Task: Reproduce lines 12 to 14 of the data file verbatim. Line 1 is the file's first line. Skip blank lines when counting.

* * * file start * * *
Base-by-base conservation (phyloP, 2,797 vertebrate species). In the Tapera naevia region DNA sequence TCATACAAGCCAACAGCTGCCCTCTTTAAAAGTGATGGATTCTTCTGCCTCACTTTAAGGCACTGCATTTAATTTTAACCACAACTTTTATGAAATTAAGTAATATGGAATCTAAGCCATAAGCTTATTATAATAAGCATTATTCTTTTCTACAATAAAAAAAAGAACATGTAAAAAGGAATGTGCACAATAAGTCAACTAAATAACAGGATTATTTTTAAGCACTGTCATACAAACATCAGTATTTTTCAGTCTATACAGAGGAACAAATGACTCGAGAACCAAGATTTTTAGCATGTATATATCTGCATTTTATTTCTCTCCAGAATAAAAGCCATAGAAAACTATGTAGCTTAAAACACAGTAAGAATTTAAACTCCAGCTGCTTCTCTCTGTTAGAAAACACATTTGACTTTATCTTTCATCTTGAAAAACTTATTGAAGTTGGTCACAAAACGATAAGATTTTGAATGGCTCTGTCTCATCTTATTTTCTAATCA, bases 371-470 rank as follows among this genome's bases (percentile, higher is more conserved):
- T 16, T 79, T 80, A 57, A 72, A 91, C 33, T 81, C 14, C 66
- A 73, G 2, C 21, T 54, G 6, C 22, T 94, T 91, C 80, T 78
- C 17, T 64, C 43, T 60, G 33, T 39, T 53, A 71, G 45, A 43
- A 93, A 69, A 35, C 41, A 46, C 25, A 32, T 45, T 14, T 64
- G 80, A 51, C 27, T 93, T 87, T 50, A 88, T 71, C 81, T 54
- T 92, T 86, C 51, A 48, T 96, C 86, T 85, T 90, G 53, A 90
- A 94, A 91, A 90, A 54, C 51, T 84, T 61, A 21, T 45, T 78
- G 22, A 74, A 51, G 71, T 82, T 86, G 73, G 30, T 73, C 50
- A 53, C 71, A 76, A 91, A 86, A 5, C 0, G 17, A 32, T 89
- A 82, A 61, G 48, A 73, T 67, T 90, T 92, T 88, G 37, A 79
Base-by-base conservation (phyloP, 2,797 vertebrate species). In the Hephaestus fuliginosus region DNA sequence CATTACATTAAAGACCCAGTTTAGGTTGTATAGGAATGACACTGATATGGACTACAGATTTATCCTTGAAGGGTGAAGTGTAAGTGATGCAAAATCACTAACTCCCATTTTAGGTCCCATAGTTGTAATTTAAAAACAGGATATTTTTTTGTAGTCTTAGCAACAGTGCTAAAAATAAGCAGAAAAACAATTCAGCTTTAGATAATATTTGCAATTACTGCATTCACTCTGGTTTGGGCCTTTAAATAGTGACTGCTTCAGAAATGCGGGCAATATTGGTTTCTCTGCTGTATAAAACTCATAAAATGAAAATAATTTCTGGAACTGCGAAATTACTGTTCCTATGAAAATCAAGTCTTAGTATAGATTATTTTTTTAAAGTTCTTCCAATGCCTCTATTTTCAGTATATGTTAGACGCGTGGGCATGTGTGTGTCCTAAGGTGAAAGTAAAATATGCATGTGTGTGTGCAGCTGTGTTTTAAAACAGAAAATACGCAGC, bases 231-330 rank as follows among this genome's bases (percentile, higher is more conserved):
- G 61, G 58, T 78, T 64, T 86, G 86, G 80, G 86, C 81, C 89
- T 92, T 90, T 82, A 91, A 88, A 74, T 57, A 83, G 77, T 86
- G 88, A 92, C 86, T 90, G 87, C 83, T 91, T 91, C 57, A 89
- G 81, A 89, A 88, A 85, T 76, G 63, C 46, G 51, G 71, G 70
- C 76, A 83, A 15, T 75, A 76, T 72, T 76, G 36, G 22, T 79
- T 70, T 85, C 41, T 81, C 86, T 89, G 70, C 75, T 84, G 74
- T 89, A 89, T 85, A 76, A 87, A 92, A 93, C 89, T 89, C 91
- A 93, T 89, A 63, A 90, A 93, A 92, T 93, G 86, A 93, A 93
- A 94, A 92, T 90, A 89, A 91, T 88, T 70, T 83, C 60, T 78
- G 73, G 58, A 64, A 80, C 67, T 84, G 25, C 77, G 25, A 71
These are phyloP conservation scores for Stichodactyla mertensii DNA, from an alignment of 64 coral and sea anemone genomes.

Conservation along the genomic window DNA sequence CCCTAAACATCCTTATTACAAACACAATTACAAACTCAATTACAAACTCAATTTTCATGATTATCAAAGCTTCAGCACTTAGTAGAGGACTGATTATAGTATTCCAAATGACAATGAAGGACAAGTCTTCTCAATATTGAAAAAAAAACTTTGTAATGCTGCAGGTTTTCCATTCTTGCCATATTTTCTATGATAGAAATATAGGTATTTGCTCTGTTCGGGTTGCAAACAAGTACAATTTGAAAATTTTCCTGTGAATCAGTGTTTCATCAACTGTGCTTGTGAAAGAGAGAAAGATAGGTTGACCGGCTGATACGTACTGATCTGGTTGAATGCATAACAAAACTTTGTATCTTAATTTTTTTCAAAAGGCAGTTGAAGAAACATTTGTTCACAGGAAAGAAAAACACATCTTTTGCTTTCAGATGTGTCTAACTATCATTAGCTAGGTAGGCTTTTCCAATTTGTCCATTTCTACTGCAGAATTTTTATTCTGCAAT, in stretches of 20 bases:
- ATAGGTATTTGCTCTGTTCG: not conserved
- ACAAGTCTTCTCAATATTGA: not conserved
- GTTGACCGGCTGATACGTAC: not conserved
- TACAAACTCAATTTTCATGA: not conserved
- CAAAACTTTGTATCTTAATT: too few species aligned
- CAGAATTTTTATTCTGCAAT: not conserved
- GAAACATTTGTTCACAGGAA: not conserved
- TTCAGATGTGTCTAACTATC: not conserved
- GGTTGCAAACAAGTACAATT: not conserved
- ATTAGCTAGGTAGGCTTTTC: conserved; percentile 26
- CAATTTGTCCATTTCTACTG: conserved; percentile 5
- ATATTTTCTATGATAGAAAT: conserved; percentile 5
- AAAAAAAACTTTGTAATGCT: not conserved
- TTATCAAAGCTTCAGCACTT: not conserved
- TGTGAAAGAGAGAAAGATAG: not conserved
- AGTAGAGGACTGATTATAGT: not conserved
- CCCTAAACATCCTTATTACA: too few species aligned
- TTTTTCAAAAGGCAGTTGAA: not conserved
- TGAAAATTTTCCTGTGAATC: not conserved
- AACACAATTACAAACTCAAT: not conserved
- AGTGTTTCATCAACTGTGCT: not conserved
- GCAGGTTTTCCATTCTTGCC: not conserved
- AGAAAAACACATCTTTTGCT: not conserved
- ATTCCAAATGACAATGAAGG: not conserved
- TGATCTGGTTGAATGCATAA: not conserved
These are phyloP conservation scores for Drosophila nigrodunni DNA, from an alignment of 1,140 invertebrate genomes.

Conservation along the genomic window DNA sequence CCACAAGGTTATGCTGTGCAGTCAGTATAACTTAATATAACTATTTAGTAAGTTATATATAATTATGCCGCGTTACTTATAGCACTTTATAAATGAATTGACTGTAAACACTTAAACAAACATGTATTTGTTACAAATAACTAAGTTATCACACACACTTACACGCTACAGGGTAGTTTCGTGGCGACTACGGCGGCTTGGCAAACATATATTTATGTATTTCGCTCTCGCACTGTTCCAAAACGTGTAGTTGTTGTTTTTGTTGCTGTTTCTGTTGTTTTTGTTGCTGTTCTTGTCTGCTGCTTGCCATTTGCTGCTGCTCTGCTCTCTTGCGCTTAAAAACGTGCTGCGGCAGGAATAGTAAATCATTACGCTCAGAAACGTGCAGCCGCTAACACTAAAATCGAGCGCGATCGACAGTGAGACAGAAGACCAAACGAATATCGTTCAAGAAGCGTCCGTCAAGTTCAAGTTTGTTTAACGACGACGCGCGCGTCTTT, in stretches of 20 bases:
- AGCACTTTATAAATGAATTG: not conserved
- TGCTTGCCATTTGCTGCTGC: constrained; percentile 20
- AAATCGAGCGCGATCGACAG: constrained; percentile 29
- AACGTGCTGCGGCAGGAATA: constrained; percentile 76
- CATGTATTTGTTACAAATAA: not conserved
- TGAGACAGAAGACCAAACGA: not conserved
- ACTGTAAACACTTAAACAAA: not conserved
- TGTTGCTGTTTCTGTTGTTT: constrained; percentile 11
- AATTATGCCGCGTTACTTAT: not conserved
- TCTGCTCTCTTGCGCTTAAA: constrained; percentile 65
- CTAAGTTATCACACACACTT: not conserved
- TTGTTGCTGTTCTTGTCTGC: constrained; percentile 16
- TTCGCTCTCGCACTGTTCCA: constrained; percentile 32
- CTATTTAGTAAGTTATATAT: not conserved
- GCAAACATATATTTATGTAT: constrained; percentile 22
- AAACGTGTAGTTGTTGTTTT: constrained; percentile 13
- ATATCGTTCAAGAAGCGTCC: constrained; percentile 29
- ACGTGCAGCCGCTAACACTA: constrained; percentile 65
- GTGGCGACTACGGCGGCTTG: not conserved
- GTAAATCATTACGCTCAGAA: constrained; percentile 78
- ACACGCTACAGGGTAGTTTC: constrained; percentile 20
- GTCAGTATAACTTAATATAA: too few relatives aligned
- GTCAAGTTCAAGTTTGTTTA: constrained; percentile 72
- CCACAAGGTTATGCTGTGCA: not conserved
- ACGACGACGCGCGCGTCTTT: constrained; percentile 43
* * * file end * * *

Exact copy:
Base-by-base conservation (phyloP, 2,797 vertebrate species). In the Hephaestus fuliginosus region DNA sequence CATTACATTAAAGACCCAGTTTAGGTTGTATAGGAATGACACTGATATGGACTACAGATTTATCCTTGAAGGGTGAAGTGTAAGTGATGCAAAATCACTAACTCCCATTTTAGGTCCCATAGTTGTAATTTAAAAACAGGATATTTTTTTGTAGTCTTAGCAACAGTGCTAAAAATAAGCAGAAAAACAATTCAGCTTTAGATAATATTTGCAATTACTGCATTCACTCTGGTTTGGGCCTTTAAATAGTGACTGCTTCAGAAATGCGGGCAATATTGGTTTCTCTGCTGTATAAAACTCATAAAATGAAAATAATTTCTGGAACTGCGAAATTACTGTTCCTATGAAAATCAAGTCTTAGTATAGATTATTTTTTTAAAGTTCTTCCAATGCCTCTATTTTCAGTATATGTTAGACGCGTGGGCATGTGTGTGTCCTAAGGTGAAAGTAAAATATGCATGTGTGTGTGCAGCTGTGTTTTAAAACAGAAAATACGCAGC, bases 231-330 rank as follows among this genome's bases (percentile, higher is more conserved):
- G 61, G 58, T 78, T 64, T 86, G 86, G 80, G 86, C 81, C 89
- T 92, T 90, T 82, A 91, A 88, A 74, T 57, A 83, G 77, T 86